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Mark Atwood
fallenpegasus
fallenpegasus
Books of books
Newly packed
  • Six bankers boxes full of books
  • Two other equivalent sized boxes full of books, magazines, catalogs
  • Half of a 4.5 ft3 box of games, toys, knick-knacks, and figurines
Already packed
  • 5 comic boxes of comic books
  • 6 bankers boxes of archived files
  • One box of holiday stuff
  • Another box of holiday stuff


What the world needs is a an affordable service that charges by the pound to take bound printed matter, guillotine it, and bulk scan it.
7 comments or Leave a comment
Comments
juuro From: juuro Date: October 25th, 2004 04:43 am (UTC) (Link)
And after being scanned, what?

Ink on paper is self-contained media. Any scanned media needs support infrastructure to be read. And there is anecdotal evidence on the digital media becoming obsolete rather more rapidly than pigment on dead trees becomes unreadable.

Paper does take more bulk, that is true.
fallenpegasus From: fallenpegasus Date: October 25th, 2004 05:53 am (UTC) (Link)
I wouldn't want it in fancy propetary formats. Either grayscale TIFF, ASCII text, or (best) DocBook XML would be just fine.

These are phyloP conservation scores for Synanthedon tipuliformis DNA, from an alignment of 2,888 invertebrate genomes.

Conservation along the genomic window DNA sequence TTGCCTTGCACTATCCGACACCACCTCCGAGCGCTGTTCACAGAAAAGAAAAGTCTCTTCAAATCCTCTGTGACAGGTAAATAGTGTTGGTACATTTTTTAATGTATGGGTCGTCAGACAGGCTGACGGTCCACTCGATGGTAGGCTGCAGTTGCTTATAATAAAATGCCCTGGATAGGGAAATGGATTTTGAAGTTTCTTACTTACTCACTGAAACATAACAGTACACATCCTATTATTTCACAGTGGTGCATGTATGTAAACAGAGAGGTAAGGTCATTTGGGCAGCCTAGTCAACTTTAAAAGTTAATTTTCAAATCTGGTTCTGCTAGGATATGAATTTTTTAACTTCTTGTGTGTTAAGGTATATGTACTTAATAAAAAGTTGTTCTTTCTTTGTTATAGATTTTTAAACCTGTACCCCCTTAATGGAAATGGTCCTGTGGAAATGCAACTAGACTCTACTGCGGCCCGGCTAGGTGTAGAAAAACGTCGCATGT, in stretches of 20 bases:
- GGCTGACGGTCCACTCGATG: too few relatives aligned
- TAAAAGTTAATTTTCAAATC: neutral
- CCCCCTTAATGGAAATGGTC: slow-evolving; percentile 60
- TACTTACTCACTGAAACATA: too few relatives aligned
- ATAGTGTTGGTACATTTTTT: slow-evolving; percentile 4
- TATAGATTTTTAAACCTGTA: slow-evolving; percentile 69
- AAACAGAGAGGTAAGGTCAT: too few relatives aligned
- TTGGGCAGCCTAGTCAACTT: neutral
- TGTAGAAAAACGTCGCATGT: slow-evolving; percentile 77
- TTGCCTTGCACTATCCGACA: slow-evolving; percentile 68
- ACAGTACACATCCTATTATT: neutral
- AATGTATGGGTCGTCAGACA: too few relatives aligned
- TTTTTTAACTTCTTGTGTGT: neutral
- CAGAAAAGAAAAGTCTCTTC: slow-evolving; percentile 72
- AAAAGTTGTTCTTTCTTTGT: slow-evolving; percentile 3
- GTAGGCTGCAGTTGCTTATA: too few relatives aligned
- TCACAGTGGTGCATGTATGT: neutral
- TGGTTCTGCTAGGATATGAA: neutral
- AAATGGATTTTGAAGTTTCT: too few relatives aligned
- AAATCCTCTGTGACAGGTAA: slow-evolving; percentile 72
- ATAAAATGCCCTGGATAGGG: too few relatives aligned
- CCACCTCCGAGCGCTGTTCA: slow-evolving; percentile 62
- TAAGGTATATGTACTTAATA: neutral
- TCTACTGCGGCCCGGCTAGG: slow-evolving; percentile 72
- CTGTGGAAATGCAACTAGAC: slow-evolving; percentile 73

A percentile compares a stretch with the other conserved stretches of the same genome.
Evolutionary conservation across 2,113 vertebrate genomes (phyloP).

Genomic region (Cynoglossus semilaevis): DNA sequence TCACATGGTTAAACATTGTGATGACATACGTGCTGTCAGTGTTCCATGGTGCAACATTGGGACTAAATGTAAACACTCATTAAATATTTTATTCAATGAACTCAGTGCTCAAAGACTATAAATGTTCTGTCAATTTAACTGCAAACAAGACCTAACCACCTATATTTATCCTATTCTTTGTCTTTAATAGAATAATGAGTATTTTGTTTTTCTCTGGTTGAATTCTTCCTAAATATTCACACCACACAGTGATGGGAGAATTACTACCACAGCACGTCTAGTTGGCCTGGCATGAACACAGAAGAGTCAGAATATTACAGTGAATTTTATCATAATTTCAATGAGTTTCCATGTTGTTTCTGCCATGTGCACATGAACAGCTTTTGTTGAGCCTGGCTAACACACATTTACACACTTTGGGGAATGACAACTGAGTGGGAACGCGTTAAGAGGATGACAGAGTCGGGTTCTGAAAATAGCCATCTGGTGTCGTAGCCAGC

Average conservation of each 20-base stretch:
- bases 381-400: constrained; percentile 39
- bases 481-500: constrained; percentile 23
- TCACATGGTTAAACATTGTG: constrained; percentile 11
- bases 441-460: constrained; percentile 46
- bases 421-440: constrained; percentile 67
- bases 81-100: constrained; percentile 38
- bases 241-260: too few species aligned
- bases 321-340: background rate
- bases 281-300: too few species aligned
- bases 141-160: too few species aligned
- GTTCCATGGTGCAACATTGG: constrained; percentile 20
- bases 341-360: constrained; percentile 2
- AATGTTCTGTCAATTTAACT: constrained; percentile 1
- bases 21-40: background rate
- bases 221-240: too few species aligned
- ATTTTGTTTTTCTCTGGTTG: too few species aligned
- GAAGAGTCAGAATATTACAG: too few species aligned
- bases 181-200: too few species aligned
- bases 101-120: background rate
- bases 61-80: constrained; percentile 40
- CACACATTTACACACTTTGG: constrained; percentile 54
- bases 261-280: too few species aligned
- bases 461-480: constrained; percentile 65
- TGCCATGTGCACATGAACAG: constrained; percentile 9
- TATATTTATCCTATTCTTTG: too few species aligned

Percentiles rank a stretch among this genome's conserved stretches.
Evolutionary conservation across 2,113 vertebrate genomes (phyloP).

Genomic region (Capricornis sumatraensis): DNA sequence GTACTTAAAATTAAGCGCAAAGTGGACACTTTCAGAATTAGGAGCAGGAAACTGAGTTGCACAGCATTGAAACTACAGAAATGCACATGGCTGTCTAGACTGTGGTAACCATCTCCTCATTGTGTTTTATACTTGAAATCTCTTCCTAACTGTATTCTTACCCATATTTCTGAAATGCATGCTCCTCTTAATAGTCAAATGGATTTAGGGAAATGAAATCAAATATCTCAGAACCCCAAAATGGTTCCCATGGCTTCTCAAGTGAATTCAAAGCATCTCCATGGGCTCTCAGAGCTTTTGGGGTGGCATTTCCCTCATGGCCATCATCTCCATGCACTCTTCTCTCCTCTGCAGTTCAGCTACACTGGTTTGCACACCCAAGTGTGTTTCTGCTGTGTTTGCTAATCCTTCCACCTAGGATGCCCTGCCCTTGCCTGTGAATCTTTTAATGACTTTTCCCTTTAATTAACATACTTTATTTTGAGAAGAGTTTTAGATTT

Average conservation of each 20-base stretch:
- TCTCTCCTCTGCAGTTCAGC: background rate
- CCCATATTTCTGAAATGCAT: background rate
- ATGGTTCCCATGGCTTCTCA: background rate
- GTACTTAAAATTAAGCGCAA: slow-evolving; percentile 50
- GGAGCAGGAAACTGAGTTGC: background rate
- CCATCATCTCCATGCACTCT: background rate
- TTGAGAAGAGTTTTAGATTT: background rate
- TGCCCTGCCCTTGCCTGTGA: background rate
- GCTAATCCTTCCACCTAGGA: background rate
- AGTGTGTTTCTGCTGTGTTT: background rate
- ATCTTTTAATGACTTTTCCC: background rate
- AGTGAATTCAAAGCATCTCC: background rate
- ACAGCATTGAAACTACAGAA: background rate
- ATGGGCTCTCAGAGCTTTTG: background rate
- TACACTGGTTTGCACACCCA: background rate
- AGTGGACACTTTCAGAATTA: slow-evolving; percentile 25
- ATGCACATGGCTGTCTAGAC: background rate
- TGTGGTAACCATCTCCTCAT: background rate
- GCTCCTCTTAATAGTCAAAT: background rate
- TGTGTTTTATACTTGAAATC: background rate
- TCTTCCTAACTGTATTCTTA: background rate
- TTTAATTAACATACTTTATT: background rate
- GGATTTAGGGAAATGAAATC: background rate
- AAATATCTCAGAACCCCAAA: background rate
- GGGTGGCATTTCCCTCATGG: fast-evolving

Someone *else* can suffer the pain of keeping them in a long term stable self-contained format.

The weight of the books, and the non-searchability of the text inside them, offends me. It is a barrier to my use of them.
juuro From: juuro Date: October 25th, 2004 05:56 am (UTC) (Link)
I'm not talking about fancy proprietary formats, either. I'm only talking about lifecycle planning. How to make sure that after a couple of cycles of hardware development, you still can read those precious CDs?

For instance, a videotape format that was ubiquitous in the industry thirty years ago is today only readable on museum equipment.
fallenpegasus From: fallenpegasus Date: October 25th, 2004 06:40 am (UTC) (Link)
I would do it by keeping my personal library "live".

My $HOME still contains all my old university years homework assignments, carefully stored in seperate subsubsubsub directories.
juuro From: juuro Date: October 25th, 2004 07:01 am (UTC) (Link)
Should have trusted a pro. Having a migration strategy and keeping to it is really the key.
seawasp From: seawasp Date: October 25th, 2004 01:15 pm (UTC) (Link)

That works.

As long as one's willing to do the work, and has the time and resources, and keeps to the schedule. I have stuff from quite a while back that migrates too.

But I still lost some stuff years back, when the disks it was stored on just mysteriously stopped working. I haven't had any books die on me that way.

I'll keep my paper copies of stuff until I am *SURE* that my physical media is not going to expire on me randomly.
seawasp From: seawasp Date: October 25th, 2004 01:11 pm (UTC) (Link)

Anecdotal?

Nothing anecdotal about 5.25" and 8" floppies no longer being readable due to passage of time. They have a known average shelf-life, and unlike books it is not measured in multiple decades.
7 comments or Leave a comment